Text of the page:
I think I am most proud of the intellectual diversity and debate on {grow}. 

An impromptu experiment confirmed that {grow} folks are not a bunch of sycophants.  Awhile back Mitch Joel and I had wildly different views of whether you should be an elitist with your Twitter followers. We both wrote posts with opposite views in the same week.  In a subsequent podcast, Mitch half-jokingly said, “Isn’t it funny that all of your readers agreed with you and all of my readers agreed with me?”

Could that be true? Are the readers of {grow} a bunch of sheep?

I went back and categorized the comments. The results from both blogs were almost identical: more than one-third were in disagreement with the author of the blog, about 15% were neutral and the rest agreed with the author. I think this represents a healthy swath of dissent and confirmed that there is meaningful debate on {grow}.  But you probably already knew that.

This is powerful stuff. 

I can only speak for my experience, but the comment section on my blog provides more psychological, economic, intellectual, and emotional benefits of any social media activity … by far.

Watch how this works. When I was nearing comment number 10,000, I sent out a tweet about it and asked folks what I should do. Elizabeth Bushey provided a list of suggestions, including a certificate from a favorite company, VistaPrint.  Just so happens Jeff Esposito, Vistaprint’s Manager for PR & Social Media, is a regular around {grow} and I met him for the first time at SXSW.  I asked him what he thought about helping us celebrate and he said, “SURE!”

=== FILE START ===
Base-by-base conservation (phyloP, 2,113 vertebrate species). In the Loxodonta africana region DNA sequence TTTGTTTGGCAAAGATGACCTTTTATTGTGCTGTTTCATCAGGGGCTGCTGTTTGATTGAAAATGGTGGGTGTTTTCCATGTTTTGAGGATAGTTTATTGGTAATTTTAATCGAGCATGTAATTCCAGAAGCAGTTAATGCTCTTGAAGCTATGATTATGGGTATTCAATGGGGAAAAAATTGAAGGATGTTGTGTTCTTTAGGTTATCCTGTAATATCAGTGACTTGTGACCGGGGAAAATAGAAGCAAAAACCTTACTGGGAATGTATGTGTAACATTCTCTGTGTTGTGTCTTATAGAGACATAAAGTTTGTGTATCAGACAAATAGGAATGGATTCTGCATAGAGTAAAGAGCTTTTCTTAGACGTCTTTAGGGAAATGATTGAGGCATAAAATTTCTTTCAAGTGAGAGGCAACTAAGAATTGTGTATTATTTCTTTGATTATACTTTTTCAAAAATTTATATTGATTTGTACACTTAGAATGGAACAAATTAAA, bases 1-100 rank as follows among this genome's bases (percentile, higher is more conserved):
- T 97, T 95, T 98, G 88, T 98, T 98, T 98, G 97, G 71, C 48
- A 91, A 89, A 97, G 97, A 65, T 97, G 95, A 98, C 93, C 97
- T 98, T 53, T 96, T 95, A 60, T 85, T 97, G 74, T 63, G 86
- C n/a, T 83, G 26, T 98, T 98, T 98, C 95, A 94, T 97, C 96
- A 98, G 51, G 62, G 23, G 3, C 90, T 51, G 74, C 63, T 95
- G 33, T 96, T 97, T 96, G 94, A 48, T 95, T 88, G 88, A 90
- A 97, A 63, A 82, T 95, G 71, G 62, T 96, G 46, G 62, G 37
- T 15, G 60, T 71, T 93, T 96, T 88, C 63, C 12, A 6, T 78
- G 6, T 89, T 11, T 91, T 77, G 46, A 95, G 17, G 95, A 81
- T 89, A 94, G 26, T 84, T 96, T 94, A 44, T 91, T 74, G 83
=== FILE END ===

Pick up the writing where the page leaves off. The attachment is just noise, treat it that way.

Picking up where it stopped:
And the winner is …

I’m happy to award a $500 VistaPrint credit to commenter number 10,000 – Davina Brewer of Three Hats Marketing. Davina has been an amazing contributor to {grow} for many months now, so this is quite fitting.

So now it’s time for the commenters to comment on commenting, How is it looking from your perspective?

Disclosure: I have no affiliation with Vistaprint other than my blog connection with Jeff. But since they have been so nice to help mark this milestone, I’d like to tell you a little about them: Vistaprint empowers more than 9 million small businesses and consumers annually with affordable, professional printed and web-based products that make an impression. With a unique business model supported by proprietary technologies, high-volume production facilities, and direct marketing expertise, Vistaprint offers a wide variety of products and services that fuel business growth.  A global company, Vistaprint employs over 2,700 people, operates 24 localized websites,and ships to more than 120 countries around the world. Products include business cards, website design, postcards, banners and many other essential business communicaiton products.

About the Author: Executive Director Mark Schaefer has 28 years of global sales and marketing experience and advanced degrees in business and applied behavioral sciences. He is an award-winning business writer, university lecturer and innovator, receiving seven international patents for new product ideas with Fortune 100 companies. He teaches at Pellissippi State College in Knoxville and serves as an adjunct professor of marketing at Rutgers University. http://www.businessesgrow.com